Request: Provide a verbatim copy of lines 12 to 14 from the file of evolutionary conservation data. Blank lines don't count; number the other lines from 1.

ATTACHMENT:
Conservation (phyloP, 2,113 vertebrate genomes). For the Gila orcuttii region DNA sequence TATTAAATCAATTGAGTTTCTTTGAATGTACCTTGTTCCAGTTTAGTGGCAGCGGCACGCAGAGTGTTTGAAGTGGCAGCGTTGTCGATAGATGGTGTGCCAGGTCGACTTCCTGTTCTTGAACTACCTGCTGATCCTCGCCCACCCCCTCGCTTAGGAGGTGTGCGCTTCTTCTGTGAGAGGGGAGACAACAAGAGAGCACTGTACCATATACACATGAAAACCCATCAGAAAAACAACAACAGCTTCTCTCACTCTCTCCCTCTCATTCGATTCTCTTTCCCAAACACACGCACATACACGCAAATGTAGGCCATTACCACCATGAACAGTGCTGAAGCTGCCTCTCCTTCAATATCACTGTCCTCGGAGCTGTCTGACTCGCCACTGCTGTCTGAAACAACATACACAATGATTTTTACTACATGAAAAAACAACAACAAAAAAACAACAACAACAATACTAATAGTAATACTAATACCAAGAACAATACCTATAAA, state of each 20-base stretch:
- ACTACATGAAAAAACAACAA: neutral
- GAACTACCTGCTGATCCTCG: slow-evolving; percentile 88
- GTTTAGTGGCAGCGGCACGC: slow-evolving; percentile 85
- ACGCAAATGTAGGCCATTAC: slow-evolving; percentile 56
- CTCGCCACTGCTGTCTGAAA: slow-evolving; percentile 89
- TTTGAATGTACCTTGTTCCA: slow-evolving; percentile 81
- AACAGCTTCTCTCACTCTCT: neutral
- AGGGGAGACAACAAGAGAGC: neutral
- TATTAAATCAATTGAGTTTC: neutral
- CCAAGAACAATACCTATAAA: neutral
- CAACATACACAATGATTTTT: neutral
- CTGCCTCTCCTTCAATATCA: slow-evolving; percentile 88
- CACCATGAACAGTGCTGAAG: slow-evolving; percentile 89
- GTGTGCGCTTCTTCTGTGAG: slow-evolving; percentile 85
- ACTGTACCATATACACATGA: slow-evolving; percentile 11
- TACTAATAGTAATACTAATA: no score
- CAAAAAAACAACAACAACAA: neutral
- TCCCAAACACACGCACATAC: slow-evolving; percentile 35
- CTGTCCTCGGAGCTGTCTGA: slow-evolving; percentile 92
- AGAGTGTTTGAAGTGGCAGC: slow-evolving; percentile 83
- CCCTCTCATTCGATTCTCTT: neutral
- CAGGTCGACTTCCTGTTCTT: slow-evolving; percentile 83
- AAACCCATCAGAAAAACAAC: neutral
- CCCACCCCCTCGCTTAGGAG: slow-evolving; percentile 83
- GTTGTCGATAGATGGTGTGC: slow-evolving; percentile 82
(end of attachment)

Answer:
- CAACATACACAATGATTTTT: neutral
- CTGCCTCTCCTTCAATATCA: slow-evolving; percentile 88
- CACCATGAACAGTGCTGAAG: slow-evolving; percentile 89